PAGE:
Some partnerships between Catholic and non-Catholic hospitals could become more difficult--or even impossible--as a result of proposed revisions to the church rules governing such deals.
The partnership deals in question provide special business arrangements to distance the Catholic hospital, so the non-Catholic facility can continue providing sterilization services in a community. Sterilizations are prohibited by the Roman Catholic Church for both men and women.
"I think there's a lot of nervousness in a lot of different systems," said the Rev. Dennis Brodeur, senior vice president of stewardship at St. Louis-based SSM Health Care.
The situation should be especially worrisome to non-Catholic hospitals that have deals with Catholic hospitals or systems. "The realization that the (rules) can change and become stricter should be a considerable source of worry to the boards of directors at non-Catholic facilities," said Lois Uttley, director of MergerWatch, an Albany, N.Y.-based group that monitors Catholic and non-Catholic hospital mergers for their effect on women's services.
Discussion of any proposed revisions to the rules--Ethical and Religious Directives for Catholic Health Care Services--is expected to be on the agenda next month when U.S. Roman Catholic bishops gather in Washington for the annual meeting of the National Conference of Catholic Bishops.
A small working group that includes one archbishop and one bishop already has produced a draft of proposed changes to the rules, which was then revised following suggestions from other bishops.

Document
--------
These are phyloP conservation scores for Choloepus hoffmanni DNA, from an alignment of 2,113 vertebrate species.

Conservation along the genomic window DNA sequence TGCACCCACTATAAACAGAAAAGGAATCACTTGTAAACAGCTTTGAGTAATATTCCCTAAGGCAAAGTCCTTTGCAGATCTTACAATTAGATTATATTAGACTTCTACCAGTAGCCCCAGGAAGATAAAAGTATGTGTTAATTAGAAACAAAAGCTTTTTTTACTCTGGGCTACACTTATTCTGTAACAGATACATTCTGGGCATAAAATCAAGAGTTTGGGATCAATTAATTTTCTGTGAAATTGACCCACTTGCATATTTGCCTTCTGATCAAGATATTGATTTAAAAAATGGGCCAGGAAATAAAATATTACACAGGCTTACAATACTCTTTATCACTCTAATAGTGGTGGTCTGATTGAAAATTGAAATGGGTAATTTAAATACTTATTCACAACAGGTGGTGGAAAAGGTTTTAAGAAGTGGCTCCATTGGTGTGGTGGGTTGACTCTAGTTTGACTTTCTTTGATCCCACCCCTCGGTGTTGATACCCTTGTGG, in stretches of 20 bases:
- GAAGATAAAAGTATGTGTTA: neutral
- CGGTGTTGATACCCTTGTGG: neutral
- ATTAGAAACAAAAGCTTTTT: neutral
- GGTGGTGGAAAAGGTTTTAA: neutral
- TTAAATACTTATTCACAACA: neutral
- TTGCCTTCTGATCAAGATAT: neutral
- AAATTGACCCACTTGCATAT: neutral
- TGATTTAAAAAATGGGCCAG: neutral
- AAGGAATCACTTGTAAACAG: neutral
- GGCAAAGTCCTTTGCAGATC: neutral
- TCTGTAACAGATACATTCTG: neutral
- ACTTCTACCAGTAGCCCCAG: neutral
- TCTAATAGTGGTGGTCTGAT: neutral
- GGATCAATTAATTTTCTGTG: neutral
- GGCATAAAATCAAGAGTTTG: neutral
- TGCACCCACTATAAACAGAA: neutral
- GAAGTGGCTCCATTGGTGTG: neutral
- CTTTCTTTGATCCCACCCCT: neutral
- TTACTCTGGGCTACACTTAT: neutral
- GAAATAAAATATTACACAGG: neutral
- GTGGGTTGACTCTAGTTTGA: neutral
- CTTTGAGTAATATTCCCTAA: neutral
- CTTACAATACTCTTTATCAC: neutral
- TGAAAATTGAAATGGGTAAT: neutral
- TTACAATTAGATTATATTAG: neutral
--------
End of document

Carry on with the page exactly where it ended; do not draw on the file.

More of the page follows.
A vote on any changes isn't expected until the bishops meet again in June 2001 in Atlanta for their business meeting.
The vote was extended to allow for more discussion among bishops and healthcare leaders about the proposed changes.
The Rev. Michael Place, president and chief executive officer of St. Louis-based Catholic Health Association, said talk about revising the directives started because the Vatican's Congregation for the Doctrine of Faith expressed concerns about the misapplication of church rules in some partnerships. The congregation of senior church leaders assists the pope in overseeing Catholic doctrine.
The group has asked the U.S. bishops to address any problems, Place said.
The Vatican has put the kibosh on partnership deals in the past.
For example, 308-bed St. Vincent Doctors Hospital, a Catholic Health Initiatives hospital in Little Rock, Ark., last year ended a deal it had with physicians who were leasing space inside the hospital to provide elective sterilization services to women who delivered babies there.
The arrangement at St. Vincent ended after the local bishop, who originally approved the deal, asked Vatican officials for additional review. The hospital entered the lease deal because of patient demand.
As the issue has gained steam, the CHA has been a leader in discussing the proposed changes and their impact with bishops.
The association, along with Catholic healthcare leaders, met with several bishops at a Sept. 14 meeting in Washington about the proposed revisions.
A CHA-generated memo paints several doomsday scenarios should the rules be revised as proposed. They include the undoing of partnerships; loss of Catholic sole provider hospitals; discontinuation of OB/GYN services in many Catholic hospitals; increased anti-Catholic sentiment; alienation of Catholic healthcare from other providers, patients and payers; and the elimination of Catholic healthcare in some areas.